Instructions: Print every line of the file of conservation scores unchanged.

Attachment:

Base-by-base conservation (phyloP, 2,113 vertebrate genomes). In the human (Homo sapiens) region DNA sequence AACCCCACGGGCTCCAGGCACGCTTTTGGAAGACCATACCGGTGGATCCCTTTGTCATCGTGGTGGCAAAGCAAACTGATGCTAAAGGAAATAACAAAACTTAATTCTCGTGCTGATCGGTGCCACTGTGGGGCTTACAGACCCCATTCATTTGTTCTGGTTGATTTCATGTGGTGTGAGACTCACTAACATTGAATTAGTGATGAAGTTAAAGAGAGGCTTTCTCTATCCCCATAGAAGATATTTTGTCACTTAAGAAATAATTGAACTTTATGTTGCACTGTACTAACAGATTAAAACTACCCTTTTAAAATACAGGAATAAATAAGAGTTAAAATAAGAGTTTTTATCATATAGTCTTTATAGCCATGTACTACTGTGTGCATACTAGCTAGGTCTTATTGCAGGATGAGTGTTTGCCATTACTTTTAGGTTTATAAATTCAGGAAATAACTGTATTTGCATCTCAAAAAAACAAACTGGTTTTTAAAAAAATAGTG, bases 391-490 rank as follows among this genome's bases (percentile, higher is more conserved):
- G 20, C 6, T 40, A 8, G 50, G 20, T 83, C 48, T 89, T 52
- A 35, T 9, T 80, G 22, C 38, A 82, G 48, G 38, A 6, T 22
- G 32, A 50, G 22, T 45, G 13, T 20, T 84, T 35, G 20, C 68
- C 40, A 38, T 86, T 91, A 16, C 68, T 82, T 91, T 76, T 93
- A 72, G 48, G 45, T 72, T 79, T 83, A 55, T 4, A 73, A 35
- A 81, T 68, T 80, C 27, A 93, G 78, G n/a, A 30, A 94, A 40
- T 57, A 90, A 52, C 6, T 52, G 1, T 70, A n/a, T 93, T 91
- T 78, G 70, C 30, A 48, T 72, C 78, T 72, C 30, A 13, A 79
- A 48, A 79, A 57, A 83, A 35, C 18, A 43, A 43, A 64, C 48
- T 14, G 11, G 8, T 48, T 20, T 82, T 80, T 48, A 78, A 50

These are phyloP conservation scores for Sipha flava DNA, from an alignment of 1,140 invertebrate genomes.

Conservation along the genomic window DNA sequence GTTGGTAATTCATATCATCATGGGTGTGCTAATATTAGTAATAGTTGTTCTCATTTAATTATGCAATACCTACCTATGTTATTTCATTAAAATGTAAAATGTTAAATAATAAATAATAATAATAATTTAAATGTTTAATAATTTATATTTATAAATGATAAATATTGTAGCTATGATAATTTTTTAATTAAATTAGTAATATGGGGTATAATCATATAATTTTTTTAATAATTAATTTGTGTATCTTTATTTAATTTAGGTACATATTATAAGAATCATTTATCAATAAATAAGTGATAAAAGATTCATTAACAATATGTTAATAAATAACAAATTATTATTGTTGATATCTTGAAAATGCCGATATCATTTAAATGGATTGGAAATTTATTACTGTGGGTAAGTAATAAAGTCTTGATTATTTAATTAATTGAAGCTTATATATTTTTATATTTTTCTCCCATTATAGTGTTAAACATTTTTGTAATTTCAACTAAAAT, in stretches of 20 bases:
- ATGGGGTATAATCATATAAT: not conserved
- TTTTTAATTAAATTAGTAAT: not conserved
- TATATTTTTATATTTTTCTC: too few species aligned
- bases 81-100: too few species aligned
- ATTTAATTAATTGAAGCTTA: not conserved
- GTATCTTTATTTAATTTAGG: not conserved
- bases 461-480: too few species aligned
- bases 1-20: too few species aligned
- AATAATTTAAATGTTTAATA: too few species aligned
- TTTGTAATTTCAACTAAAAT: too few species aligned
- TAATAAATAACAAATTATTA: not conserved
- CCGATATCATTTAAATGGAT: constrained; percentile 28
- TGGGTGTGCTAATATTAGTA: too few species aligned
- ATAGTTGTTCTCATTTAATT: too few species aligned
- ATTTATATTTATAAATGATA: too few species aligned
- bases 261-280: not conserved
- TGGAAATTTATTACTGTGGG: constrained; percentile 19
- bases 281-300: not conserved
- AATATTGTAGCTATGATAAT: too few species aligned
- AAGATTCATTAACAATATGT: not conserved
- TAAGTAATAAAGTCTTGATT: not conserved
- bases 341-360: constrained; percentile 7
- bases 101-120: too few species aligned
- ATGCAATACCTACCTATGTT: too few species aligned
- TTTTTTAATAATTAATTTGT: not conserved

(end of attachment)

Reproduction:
Base-by-base conservation (phyloP, 2,113 vertebrate genomes). In the human (Homo sapiens) region DNA sequence AACCCCACGGGCTCCAGGCACGCTTTTGGAAGACCATACCGGTGGATCCCTTTGTCATCGTGGTGGCAAAGCAAACTGATGCTAAAGGAAATAACAAAACTTAATTCTCGTGCTGATCGGTGCCACTGTGGGGCTTACAGACCCCATTCATTTGTTCTGGTTGATTTCATGTGGTGTGAGACTCACTAACATTGAATTAGTGATGAAGTTAAAGAGAGGCTTTCTCTATCCCCATAGAAGATATTTTGTCACTTAAGAAATAATTGAACTTTATGTTGCACTGTACTAACAGATTAAAACTACCCTTTTAAAATACAGGAATAAATAAGAGTTAAAATAAGAGTTTTTATCATATAGTCTTTATAGCCATGTACTACTGTGTGCATACTAGCTAGGTCTTATTGCAGGATGAGTGTTTGCCATTACTTTTAGGTTTATAAATTCAGGAAATAACTGTATTTGCATCTCAAAAAAACAAACTGGTTTTTAAAAAAATAGTG, bases 391-490 rank as follows among this genome's bases (percentile, higher is more conserved):
- G 20, C 6, T 40, A 8, G 50, G 20, T 83, C 48, T 89, T 52
- A 35, T 9, T 80, G 22, C 38, A 82, G 48, G 38, A 6, T 22
- G 32, A 50, G 22, T 45, G 13, T 20, T 84, T 35, G 20, C 68
- C 40, A 38, T 86, T 91, A 16, C 68, T 82, T 91, T 76, T 93
- A 72, G 48, G 45, T 72, T 79, T 83, A 55, T 4, A 73, A 35
- A 81, T 68, T 80, C 27, A 93, G 78, G n/a, A 30, A 94, A 40
- T 57, A 90, A 52, C 6, T 52, G 1, T 70, A n/a, T 93, T 91
- T 78, G 70, C 30, A 48, T 72, C 78, T 72, C 30, A 13, A 79
- A 48, A 79, A 57, A 83, A 35, C 18, A 43, A 43, A 64, C 48
- T 14, G 11, G 8, T 48, T 20, T 82, T 80, T 48, A 78, A 50

These are phyloP conservation scores for Sipha flava DNA, from an alignment of 1,140 invertebrate genomes.

Conservation along the genomic window DNA sequence GTTGGTAATTCATATCATCATGGGTGTGCTAATATTAGTAATAGTTGTTCTCATTTAATTATGCAATACCTACCTATGTTATTTCATTAAAATGTAAAATGTTAAATAATAAATAATAATAATAATTTAAATGTTTAATAATTTATATTTATAAATGATAAATATTGTAGCTATGATAATTTTTTAATTAAATTAGTAATATGGGGTATAATCATATAATTTTTTTAATAATTAATTTGTGTATCTTTATTTAATTTAGGTACATATTATAAGAATCATTTATCAATAAATAAGTGATAAAAGATTCATTAACAATATGTTAATAAATAACAAATTATTATTGTTGATATCTTGAAAATGCCGATATCATTTAAATGGATTGGAAATTTATTACTGTGGGTAAGTAATAAAGTCTTGATTATTTAATTAATTGAAGCTTATATATTTTTATATTTTTCTCCCATTATAGTGTTAAACATTTTTGTAATTTCAACTAAAAT, in stretches of 20 bases:
- ATGGGGTATAATCATATAAT: not conserved
- TTTTTAATTAAATTAGTAAT: not conserved
- TATATTTTTATATTTTTCTC: too few species aligned
- bases 81-100: too few species aligned
- ATTTAATTAATTGAAGCTTA: not conserved
- GTATCTTTATTTAATTTAGG: not conserved
- bases 461-480: too few species aligned
- bases 1-20: too few species aligned
- AATAATTTAAATGTTTAATA: too few species aligned
- TTTGTAATTTCAACTAAAAT: too few species aligned
- TAATAAATAACAAATTATTA: not conserved
- CCGATATCATTTAAATGGAT: constrained; percentile 28
- TGGGTGTGCTAATATTAGTA: too few species aligned
- ATAGTTGTTCTCATTTAATT: too few species aligned
- ATTTATATTTATAAATGATA: too few species aligned
- bases 261-280: not conserved
- TGGAAATTTATTACTGTGGG: constrained; percentile 19
- bases 281-300: not conserved
- AATATTGTAGCTATGATAAT: too few species aligned
- AAGATTCATTAACAATATGT: not conserved
- TAAGTAATAAAGTCTTGATT: not conserved
- bases 341-360: constrained; percentile 7
- bases 101-120: too few species aligned
- ATGCAATACCTACCTATGTT: too few species aligned
- TTTTTTAATAATTAATTTGT: not conserved